Date Published: July 20, 2017
Publisher: Public Library of Science
Author(s): Elli J. Theobald, Sarah L. Eddy, Daniel Z. Grunspan, Benjamin L. Wiggins, Alison J. Crowe, Kimon Divaris.
Active learning in college classes and participation in the workforce frequently hinge on small group work. However, group dynamics vary, ranging from equitable collaboration to dysfunctional groups dominated by one individual. To explore how group dynamics impact student learning, we asked students in a large-enrollment university biology class to self-report their experience during in-class group work. Specifically, we asked students whether there was a friend in their group, whether they were comfortable in their group, and whether someone dominated their group. Surveys were administered after students participated in two different types of intentionally constructed group activities: 1) a loosely-structured activity wherein students worked together for an entire class period (termed the ‘single-group’ activity), or 2) a highly-structured ‘jigsaw’ activity wherein students first independently mastered different subtopics, then formed new groups to peer-teach their respective subtopics. We measured content mastery by the change in score on identical pre-/post-tests. We then investigated whether activity type or student demographics predicted the likelihood of reporting working with a dominator, being comfortable in their group, or working with a friend. We found that students who more strongly agreed that they worked with a dominator were 17.8% less likely to answer an additional question correct on the 8-question post-test. Similarly, when students were comfortable in their group, content mastery increased by 27.5%. Working with a friend was the single biggest predictor of student comfort, although working with a friend did not impact performance. Finally, we found that students were 67% less likely to agree that someone dominated their group during the jigsaw activities than during the single group activities. We conclude that group activities that rely on positive interdependence, and include turn-taking and have explicit prompts for students to explain their reasoning, such as our jigsaw, can help reduce the negative impact of inequitable groups.
There are broad, national calls for increased active learning in Science, Technology, Engineering, and Math (STEM) classes [1–3]. This call for higher structure and more student engagement in university STEM classrooms has placed a large emphasis on group work–particularly small, informal groups [4–6]. This emphasis on group work is driven largely by the observation that collaborative groups (as opposed to competitive groups or individual learning) increase learning, cultivate positive attitudes toward science, and enhance social identity as a scientist in STEM classrooms from primary school through university [7–11]. However, to reap these benefits, groups must be high functioning, i.e. those in which teammates collaborate, participate equitably, and disagree productively. Specifically, from pre-school  to university courses , students in high-functioning groups, learn more, report more positive attitudes toward science, and are more likely to identify as a scientist than their peers in lower functioning groups.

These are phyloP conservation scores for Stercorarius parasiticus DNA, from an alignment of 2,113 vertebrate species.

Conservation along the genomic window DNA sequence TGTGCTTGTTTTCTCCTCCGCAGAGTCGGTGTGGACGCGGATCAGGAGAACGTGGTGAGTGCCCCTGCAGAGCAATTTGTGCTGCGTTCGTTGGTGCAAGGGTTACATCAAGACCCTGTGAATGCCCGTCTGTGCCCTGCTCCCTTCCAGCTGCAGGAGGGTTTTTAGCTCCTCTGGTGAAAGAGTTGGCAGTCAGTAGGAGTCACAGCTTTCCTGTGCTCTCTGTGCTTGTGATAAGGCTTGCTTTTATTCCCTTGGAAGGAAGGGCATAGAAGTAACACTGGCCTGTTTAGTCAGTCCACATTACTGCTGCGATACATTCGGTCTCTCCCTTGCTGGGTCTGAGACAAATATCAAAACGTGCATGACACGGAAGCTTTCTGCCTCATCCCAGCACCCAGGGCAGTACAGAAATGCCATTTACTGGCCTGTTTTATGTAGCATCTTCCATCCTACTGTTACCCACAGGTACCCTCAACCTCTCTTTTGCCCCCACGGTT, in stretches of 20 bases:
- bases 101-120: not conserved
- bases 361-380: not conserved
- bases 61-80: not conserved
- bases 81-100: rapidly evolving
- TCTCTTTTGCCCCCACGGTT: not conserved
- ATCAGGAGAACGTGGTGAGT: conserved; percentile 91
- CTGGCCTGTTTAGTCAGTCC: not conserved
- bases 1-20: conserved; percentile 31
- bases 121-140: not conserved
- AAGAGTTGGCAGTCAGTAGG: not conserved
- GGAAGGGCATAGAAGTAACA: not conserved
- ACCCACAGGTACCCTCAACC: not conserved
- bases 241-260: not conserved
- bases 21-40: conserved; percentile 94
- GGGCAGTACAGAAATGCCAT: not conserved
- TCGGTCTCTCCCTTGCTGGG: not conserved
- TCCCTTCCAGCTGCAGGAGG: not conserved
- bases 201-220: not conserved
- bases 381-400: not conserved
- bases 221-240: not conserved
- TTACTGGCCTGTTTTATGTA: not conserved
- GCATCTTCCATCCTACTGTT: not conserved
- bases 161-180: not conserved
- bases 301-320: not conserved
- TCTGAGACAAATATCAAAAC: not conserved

The characteristics of students participating in the study were as follows: sex (male 33.5% and female 66.5%), ethnicity (combined into non-international-white (46.5%), Asian (35.5%), URM (11.3%; under-represented minority, including African American, black, Latinx, and Pacific Islander), and International (6.7%; the majority of the international students at the University of Washington come from the China, Korea, and India), first generation status (46.8%; reported to the registrar as whether or not a student’s parents have obtained a baccalaureate degree).
We sought to understand how the composition of small groups and the student interactions in these groups impact student performance in a university introductory biology classroom. We found that students demonstrate lower content mastery (measured by a post-test) when agreeing more that someone dominated their group than when agreeing less that someone dominated their group (Fig 1), and that students demonstrate higher mastery when agreeing more to being comfortable in their groups than when agreeing less to being comfortable. Finally, we show that during a carefully constructed jigsaw activity, students were less likely to agree that someone dominated their group (Fig 2). This suggests that jigsaw activities, with intentional structure more effectively promote equity than group activities with less intentional structure.